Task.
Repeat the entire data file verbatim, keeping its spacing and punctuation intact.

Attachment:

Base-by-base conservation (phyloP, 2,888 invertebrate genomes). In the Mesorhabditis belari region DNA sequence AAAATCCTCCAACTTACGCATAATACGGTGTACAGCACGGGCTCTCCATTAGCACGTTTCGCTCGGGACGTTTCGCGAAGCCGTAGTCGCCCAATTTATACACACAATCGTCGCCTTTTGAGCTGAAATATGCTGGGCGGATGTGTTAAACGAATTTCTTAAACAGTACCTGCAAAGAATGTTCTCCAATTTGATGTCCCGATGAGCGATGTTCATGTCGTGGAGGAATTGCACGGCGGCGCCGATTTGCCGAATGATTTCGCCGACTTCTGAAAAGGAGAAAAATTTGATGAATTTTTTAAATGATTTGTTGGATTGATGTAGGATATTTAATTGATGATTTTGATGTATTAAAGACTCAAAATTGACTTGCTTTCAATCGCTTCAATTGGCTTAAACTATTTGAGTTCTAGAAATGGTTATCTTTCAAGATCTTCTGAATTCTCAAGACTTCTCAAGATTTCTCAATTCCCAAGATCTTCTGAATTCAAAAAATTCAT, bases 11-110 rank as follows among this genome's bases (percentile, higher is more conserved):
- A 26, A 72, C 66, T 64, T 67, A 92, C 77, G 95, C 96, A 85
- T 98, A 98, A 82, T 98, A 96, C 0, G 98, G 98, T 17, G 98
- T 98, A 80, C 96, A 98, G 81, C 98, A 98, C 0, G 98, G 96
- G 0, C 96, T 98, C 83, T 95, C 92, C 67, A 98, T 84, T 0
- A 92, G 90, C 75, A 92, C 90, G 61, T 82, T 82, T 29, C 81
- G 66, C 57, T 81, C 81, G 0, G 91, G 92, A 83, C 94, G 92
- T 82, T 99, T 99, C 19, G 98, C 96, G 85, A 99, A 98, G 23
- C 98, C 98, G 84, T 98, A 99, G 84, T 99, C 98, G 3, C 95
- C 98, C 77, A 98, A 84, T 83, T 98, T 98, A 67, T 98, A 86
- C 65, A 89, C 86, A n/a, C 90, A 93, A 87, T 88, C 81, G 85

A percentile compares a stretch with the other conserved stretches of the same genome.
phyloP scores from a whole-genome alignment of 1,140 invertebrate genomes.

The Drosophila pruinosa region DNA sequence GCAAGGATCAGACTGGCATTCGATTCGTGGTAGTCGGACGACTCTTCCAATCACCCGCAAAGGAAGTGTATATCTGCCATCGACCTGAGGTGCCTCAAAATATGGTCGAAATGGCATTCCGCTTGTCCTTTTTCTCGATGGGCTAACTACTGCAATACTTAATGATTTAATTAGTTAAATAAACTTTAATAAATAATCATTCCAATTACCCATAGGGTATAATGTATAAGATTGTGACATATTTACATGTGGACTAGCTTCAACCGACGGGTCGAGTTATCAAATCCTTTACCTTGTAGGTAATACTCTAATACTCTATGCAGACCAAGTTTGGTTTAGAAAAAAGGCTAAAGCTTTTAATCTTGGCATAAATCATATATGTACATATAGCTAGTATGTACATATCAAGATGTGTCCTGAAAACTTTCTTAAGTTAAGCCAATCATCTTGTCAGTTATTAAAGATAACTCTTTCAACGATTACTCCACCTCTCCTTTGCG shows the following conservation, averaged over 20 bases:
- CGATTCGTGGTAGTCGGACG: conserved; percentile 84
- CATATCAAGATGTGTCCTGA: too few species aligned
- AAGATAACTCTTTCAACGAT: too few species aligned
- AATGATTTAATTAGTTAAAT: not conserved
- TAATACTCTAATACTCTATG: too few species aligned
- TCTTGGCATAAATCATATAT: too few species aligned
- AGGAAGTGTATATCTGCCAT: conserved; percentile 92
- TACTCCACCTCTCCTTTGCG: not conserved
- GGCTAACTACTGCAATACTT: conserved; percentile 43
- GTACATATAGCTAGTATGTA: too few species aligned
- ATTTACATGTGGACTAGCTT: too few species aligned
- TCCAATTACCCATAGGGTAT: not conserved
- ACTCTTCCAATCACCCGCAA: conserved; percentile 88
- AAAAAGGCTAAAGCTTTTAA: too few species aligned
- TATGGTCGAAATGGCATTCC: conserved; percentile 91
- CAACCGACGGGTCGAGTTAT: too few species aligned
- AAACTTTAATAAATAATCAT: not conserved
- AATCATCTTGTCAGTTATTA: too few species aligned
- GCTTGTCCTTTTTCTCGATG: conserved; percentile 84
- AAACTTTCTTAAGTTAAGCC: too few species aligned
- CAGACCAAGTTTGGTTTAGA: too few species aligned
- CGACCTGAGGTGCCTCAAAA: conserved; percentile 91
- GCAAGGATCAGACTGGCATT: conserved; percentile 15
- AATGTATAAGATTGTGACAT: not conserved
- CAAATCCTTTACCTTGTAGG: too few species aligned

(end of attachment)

Base-by-base conservation (phyloP, 2,888 invertebrate genomes). In the Mesorhabditis belari region DNA sequence AAAATCCTCCAACTTACGCATAATACGGTGTACAGCACGGGCTCTCCATTAGCACGTTTCGCTCGGGACGTTTCGCGAAGCCGTAGTCGCCCAATTTATACACACAATCGTCGCCTTTTGAGCTGAAATATGCTGGGCGGATGTGTTAAACGAATTTCTTAAACAGTACCTGCAAAGAATGTTCTCCAATTTGATGTCCCGATGAGCGATGTTCATGTCGTGGAGGAATTGCACGGCGGCGCCGATTTGCCGAATGATTTCGCCGACTTCTGAAAAGGAGAAAAATTTGATGAATTTTTTAAATGATTTGTTGGATTGATGTAGGATATTTAATTGATGATTTTGATGTATTAAAGACTCAAAATTGACTTGCTTTCAATCGCTTCAATTGGCTTAAACTATTTGAGTTCTAGAAATGGTTATCTTTCAAGATCTTCTGAATTCTCAAGACTTCTCAAGATTTCTCAATTCCCAAGATCTTCTGAATTCAAAAAATTCAT, bases 11-110 rank as follows among this genome's bases (percentile, higher is more conserved):
- A 26, A 72, C 66, T 64, T 67, A 92, C 77, G 95, C 96, A 85
- T 98, A 98, A 82, T 98, A 96, C 0, G 98, G 98, T 17, G 98
- T 98, A 80, C 96, A 98, G 81, C 98, A 98, C 0, G 98, G 96
- G 0, C 96, T 98, C 83, T 95, C 92, C 67, A 98, T 84, T 0
- A 92, G 90, C 75, A 92, C 90, G 61, T 82, T 82, T 29, C 81
- G 66, C 57, T 81, C 81, G 0, G 91, G 92, A 83, C 94, G 92
- T 82, T 99, T 99, C 19, G 98, C 96, G 85, A 99, A 98, G 23
- C 98, C 98, G 84, T 98, A 99, G 84, T 99, C 98, G 3, C 95
- C 98, C 77, A 98, A 84, T 83, T 98, T 98, A 67, T 98, A 86
- C 65, A 89, C 86, A n/a, C 90, A 93, A 87, T 88, C 81, G 85

A percentile compares a stretch with the other conserved stretches of the same genome.
phyloP scores from a whole-genome alignment of 1,140 invertebrate genomes.

The Drosophila pruinosa region DNA sequence GCAAGGATCAGACTGGCATTCGATTCGTGGTAGTCGGACGACTCTTCCAATCACCCGCAAAGGAAGTGTATATCTGCCATCGACCTGAGGTGCCTCAAAATATGGTCGAAATGGCATTCCGCTTGTCCTTTTTCTCGATGGGCTAACTACTGCAATACTTAATGATTTAATTAGTTAAATAAACTTTAATAAATAATCATTCCAATTACCCATAGGGTATAATGTATAAGATTGTGACATATTTACATGTGGACTAGCTTCAACCGACGGGTCGAGTTATCAAATCCTTTACCTTGTAGGTAATACTCTAATACTCTATGCAGACCAAGTTTGGTTTAGAAAAAAGGCTAAAGCTTTTAATCTTGGCATAAATCATATATGTACATATAGCTAGTATGTACATATCAAGATGTGTCCTGAAAACTTTCTTAAGTTAAGCCAATCATCTTGTCAGTTATTAAAGATAACTCTTTCAACGATTACTCCACCTCTCCTTTGCG shows the following conservation, averaged over 20 bases:
- CGATTCGTGGTAGTCGGACG: conserved; percentile 84
- CATATCAAGATGTGTCCTGA: too few species aligned
- AAGATAACTCTTTCAACGAT: too few species aligned
- AATGATTTAATTAGTTAAAT: not conserved
- TAATACTCTAATACTCTATG: too few species aligned
- TCTTGGCATAAATCATATAT: too few species aligned
- AGGAAGTGTATATCTGCCAT: conserved; percentile 92
- TACTCCACCTCTCCTTTGCG: not conserved
- GGCTAACTACTGCAATACTT: conserved; percentile 43
- GTACATATAGCTAGTATGTA: too few species aligned
- ATTTACATGTGGACTAGCTT: too few species aligned
- TCCAATTACCCATAGGGTAT: not conserved
- ACTCTTCCAATCACCCGCAA: conserved; percentile 88
- AAAAAGGCTAAAGCTTTTAA: too few species aligned
- TATGGTCGAAATGGCATTCC: conserved; percentile 91
- CAACCGACGGGTCGAGTTAT: too few species aligned
- AAACTTTAATAAATAATCAT: not conserved
- AATCATCTTGTCAGTTATTA: too few species aligned
- GCTTGTCCTTTTTCTCGATG: conserved; percentile 84
- AAACTTTCTTAAGTTAAGCC: too few species aligned
- CAGACCAAGTTTGGTTTAGA: too few species aligned
- CGACCTGAGGTGCCTCAAAA: conserved; percentile 91
- GCAAGGATCAGACTGGCATT: conserved; percentile 15
- AATGTATAAGATTGTGACAT: not conserved
- CAAATCCTTTACCTTGTAGG: too few species aligned